Postcards from the Board
– Mark Hollingsworth (he/him), University of Birmingham
– Amy Kenyon (she/her), University of Winchester
– John Baker (he/him), London South Bank University
– Chiara Singh (she/her), University of Bristol
Monument Vally, USA
Before we had children my wife (who’s also a University administrator) used to try and take longer holidays of three weeks or more and found that they really enabled us to switch-off fully from work concerns and pressures. We were also lucky enough to have more money (!) so were able to do more exotic activities than camping in the UK, which is what we seem to now do. This particular road trip – one of several we’ve done across various continents – was fantastic and we always enjoyed the diversity of sights and experiences we’d get on a single holiday. The various roles my wife and I have had through our careers have sometimes meant that there were times of the year when it was not possible to take holidays such as during exams, or graduation, or the start of term, but it’s always possible at some point and absolutely important that you find time to recharge.
We’re currently not quite as ambitious in our holiday plans as we’ve little people to take with us but holidays are no less important and no less enjoyable. I remember a colleague telling me early in my career that your Annual Leave is just as much a part of your reward as your salary is: you wouldn’t pay the University back some of your salary so make sure you take all of your holiday. You are not doing yourself or your loved ones any favours by not taking time for a break and some self-care by taking time off work. Even if it’s ‘just’ to stay at home and do nothing – it’s still a break from work. In time, when the kids are older, we’ll be back to our old ways and hopefully showing them the joys of an extended break around the world.
PS. I had Annual Leave booked last week but succumbed to Covid on the first day and so missed my planned holiday (we couldn’t rearrange or get a refund so the family went without me). It was a pretty miserable week at home but I’ll be making sure to take a few days during the school holidays to get a proper break from work.
– Mark Hollingsworth, Director of Registry and Academic Affairs | University of Birmingham
Westward Ho!, Devon
This was my first trip to Devon and I had the best time hanging out with friends, meeting new people and enjoying some wonderful weather! I haven’t been able to get away in the Summer months since then because of work, but this photo reminds me to take time out and do things that make you happy. It’s so important to look after ourselves and keep an eye out for those close to us; and making time to reflect is invaluable.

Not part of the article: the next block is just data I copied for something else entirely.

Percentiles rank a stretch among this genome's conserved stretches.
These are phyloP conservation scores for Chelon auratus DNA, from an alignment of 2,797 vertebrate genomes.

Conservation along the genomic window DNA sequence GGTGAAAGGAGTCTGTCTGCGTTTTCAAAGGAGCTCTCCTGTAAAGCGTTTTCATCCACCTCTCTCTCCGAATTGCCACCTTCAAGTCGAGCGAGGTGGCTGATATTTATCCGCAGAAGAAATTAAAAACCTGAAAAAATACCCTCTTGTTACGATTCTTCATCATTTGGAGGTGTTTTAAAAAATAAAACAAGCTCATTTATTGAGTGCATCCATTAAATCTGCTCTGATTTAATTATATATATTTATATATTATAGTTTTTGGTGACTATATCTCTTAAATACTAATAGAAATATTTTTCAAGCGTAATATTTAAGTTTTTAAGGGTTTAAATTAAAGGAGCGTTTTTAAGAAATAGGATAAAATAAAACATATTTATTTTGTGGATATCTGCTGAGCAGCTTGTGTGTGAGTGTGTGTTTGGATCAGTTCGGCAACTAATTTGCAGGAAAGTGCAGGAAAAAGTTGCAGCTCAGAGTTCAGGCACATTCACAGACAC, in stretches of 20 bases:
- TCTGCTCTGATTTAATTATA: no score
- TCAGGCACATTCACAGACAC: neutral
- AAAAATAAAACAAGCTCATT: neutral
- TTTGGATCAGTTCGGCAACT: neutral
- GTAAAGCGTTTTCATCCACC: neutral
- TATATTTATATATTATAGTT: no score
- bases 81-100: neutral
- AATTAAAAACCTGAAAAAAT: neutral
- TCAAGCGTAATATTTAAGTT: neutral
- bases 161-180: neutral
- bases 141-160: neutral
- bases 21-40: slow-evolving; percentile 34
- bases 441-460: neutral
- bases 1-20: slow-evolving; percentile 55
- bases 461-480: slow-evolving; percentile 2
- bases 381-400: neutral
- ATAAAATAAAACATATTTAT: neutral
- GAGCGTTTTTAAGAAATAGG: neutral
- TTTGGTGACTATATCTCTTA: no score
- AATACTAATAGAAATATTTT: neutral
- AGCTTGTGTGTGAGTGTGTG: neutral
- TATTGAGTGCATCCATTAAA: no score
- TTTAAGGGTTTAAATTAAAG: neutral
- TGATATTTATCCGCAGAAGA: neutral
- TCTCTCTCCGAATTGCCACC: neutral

– Amy Kenyon, Assistant Academic Registrar | University of Winchester
Grand Canyon, USA
It had been a childhood dream of mine to visit the Grand Canyon, so I was very pleased to see it with my own eyes at long last. The scale of it was absolutely breathtaking, and it was wonderful to see some natural wonder after the questionable delights of the man-made construction along the Las Vegas Strip!
We visited the West Rim location, where you can walk the Skywalk above the canyon if you’re brave enough (my vertigo got the better of me) and see the spot where Thelma & Louise appeared to launch themselves into oblivion at Guano Point, where centuries of bat droppings in caves were excavated for use as fertiliser.
It was great to have three weeks away from the office for a real adventure across California and Nevada, as it is so important to clock off completely now and again, and be able to take the time to explore new places and connections, as I find you always come home refreshed and inspired, with the mental space and energy ready to tackle new challenges back in the workplace.
– John Baker, Head of Financial Planning & Reporting | London South Bank University
Raa Atoll, Maldives
I’ve just returned from a fabulous once in a lifetime trip to the Maldives with my sister and mum to celebrate a milestone birthday. I never realise the full impact of going off grid and taking a complete break from work until I’m actually away doing it, and sometimes only when I return to a busy pace of life!
It usually takes me at least a week to properly relax and mentally switch off, which is why I find at least a 2-week break sometime in the year vital for recharging. Going into the nature has always grounded me and I really enjoy the feeling of sand between my toes, sun on my skin, and the sound of the waves lapping the shore.
This holiday I was particularly lucky to swim with giant graceful manta rays, sea turtles, octopuses, eels, puffer fish, stingrays, and an array of stunning fish. I’ve returned refreshed, resilient, and ready for the next challenges and really didn’t realise how much I needed a break!
– Chiara Singh, Institute Development Associate for the Jean Golding Institute, University of Bristol
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